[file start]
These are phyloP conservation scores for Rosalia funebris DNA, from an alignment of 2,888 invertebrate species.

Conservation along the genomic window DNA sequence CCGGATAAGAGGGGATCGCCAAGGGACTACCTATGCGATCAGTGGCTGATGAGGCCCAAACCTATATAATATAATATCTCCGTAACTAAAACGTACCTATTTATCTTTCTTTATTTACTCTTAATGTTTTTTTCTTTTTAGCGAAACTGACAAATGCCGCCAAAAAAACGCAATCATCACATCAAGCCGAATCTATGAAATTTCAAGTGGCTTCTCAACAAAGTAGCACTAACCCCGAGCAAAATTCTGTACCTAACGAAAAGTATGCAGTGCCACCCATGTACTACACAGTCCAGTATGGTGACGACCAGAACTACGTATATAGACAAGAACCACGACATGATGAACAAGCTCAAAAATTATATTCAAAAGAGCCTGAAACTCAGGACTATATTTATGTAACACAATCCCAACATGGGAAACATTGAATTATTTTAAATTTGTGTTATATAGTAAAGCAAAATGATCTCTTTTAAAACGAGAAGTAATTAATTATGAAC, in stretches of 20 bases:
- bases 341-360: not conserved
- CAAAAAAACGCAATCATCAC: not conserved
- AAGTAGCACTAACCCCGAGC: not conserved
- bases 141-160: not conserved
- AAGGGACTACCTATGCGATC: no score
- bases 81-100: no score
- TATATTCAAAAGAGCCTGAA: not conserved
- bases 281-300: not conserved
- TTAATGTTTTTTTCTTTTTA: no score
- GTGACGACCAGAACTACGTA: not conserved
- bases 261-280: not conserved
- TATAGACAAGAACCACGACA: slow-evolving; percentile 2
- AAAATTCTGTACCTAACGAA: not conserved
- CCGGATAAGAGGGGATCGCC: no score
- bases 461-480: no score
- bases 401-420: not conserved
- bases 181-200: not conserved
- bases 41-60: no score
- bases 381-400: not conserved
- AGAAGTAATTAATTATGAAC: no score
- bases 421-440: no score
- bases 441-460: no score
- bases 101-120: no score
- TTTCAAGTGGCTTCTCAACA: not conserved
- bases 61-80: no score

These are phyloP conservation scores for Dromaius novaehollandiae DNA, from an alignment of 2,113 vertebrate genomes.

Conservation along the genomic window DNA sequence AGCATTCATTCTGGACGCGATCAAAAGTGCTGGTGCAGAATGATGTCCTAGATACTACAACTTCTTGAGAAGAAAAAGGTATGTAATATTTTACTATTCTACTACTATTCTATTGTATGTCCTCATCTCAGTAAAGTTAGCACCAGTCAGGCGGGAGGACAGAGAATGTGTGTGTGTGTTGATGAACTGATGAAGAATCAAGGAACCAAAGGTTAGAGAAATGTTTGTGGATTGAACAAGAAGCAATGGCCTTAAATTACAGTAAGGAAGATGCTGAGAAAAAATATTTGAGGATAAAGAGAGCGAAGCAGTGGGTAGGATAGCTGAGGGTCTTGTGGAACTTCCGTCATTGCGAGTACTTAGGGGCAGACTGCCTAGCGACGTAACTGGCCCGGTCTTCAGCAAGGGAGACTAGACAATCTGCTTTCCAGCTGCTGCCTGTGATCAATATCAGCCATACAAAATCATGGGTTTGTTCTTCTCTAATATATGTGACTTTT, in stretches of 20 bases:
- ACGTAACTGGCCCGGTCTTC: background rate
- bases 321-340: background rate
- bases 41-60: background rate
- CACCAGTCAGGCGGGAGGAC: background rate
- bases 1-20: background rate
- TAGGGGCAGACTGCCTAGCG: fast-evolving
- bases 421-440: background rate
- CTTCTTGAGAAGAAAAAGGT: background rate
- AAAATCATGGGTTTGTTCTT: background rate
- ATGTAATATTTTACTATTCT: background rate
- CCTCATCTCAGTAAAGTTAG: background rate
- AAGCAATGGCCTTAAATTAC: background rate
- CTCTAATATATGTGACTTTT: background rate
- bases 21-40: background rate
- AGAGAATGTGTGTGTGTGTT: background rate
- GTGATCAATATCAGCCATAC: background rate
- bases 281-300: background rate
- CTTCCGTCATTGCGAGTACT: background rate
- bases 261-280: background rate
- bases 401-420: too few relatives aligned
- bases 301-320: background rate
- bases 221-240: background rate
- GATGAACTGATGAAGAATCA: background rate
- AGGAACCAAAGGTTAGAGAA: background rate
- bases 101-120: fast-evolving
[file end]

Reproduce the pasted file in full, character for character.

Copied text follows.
These are phyloP conservation scores for Rosalia funebris DNA, from an alignment of 2,888 invertebrate species.

Conservation along the genomic window DNA sequence CCGGATAAGAGGGGATCGCCAAGGGACTACCTATGCGATCAGTGGCTGATGAGGCCCAAACCTATATAATATAATATCTCCGTAACTAAAACGTACCTATTTATCTTTCTTTATTTACTCTTAATGTTTTTTTCTTTTTAGCGAAACTGACAAATGCCGCCAAAAAAACGCAATCATCACATCAAGCCGAATCTATGAAATTTCAAGTGGCTTCTCAACAAAGTAGCACTAACCCCGAGCAAAATTCTGTACCTAACGAAAAGTATGCAGTGCCACCCATGTACTACACAGTCCAGTATGGTGACGACCAGAACTACGTATATAGACAAGAACCACGACATGATGAACAAGCTCAAAAATTATATTCAAAAGAGCCTGAAACTCAGGACTATATTTATGTAACACAATCCCAACATGGGAAACATTGAATTATTTTAAATTTGTGTTATATAGTAAAGCAAAATGATCTCTTTTAAAACGAGAAGTAATTAATTATGAAC, in stretches of 20 bases:
- bases 341-360: not conserved
- CAAAAAAACGCAATCATCAC: not conserved
- AAGTAGCACTAACCCCGAGC: not conserved
- bases 141-160: not conserved
- AAGGGACTACCTATGCGATC: no score
- bases 81-100: no score
- TATATTCAAAAGAGCCTGAA: not conserved
- bases 281-300: not conserved
- TTAATGTTTTTTTCTTTTTA: no score
- GTGACGACCAGAACTACGTA: not conserved
- bases 261-280: not conserved
- TATAGACAAGAACCACGACA: slow-evolving; percentile 2
- AAAATTCTGTACCTAACGAA: not conserved
- CCGGATAAGAGGGGATCGCC: no score
- bases 461-480: no score
- bases 401-420: not conserved
- bases 181-200: not conserved
- bases 41-60: no score
- bases 381-400: not conserved
- AGAAGTAATTAATTATGAAC: no score
- bases 421-440: no score
- bases 441-460: no score
- bases 101-120: no score
- TTTCAAGTGGCTTCTCAACA: not conserved
- bases 61-80: no score

These are phyloP conservation scores for Dromaius novaehollandiae DNA, from an alignment of 2,113 vertebrate genomes.

Conservation along the genomic window DNA sequence AGCATTCATTCTGGACGCGATCAAAAGTGCTGGTGCAGAATGATGTCCTAGATACTACAACTTCTTGAGAAGAAAAAGGTATGTAATATTTTACTATTCTACTACTATTCTATTGTATGTCCTCATCTCAGTAAAGTTAGCACCAGTCAGGCGGGAGGACAGAGAATGTGTGTGTGTGTTGATGAACTGATGAAGAATCAAGGAACCAAAGGTTAGAGAAATGTTTGTGGATTGAACAAGAAGCAATGGCCTTAAATTACAGTAAGGAAGATGCTGAGAAAAAATATTTGAGGATAAAGAGAGCGAAGCAGTGGGTAGGATAGCTGAGGGTCTTGTGGAACTTCCGTCATTGCGAGTACTTAGGGGCAGACTGCCTAGCGACGTAACTGGCCCGGTCTTCAGCAAGGGAGACTAGACAATCTGCTTTCCAGCTGCTGCCTGTGATCAATATCAGCCATACAAAATCATGGGTTTGTTCTTCTCTAATATATGTGACTTTT, in stretches of 20 bases:
- ACGTAACTGGCCCGGTCTTC: background rate
- bases 321-340: background rate
- bases 41-60: background rate
- CACCAGTCAGGCGGGAGGAC: background rate
- bases 1-20: background rate
- TAGGGGCAGACTGCCTAGCG: fast-evolving
- bases 421-440: background rate
- CTTCTTGAGAAGAAAAAGGT: background rate
- AAAATCATGGGTTTGTTCTT: background rate
- ATGTAATATTTTACTATTCT: background rate
- CCTCATCTCAGTAAAGTTAG: background rate
- AAGCAATGGCCTTAAATTAC: background rate
- CTCTAATATATGTGACTTTT: background rate
- bases 21-40: background rate
- AGAGAATGTGTGTGTGTGTT: background rate
- GTGATCAATATCAGCCATAC: background rate
- bases 281-300: background rate
- CTTCCGTCATTGCGAGTACT: background rate
- bases 261-280: background rate
- bases 401-420: too few relatives aligned
- bases 301-320: background rate
- bases 221-240: background rate
- GATGAACTGATGAAGAATCA: background rate
- AGGAACCAAAGGTTAGAGAA: background rate
- bases 101-120: fast-evolving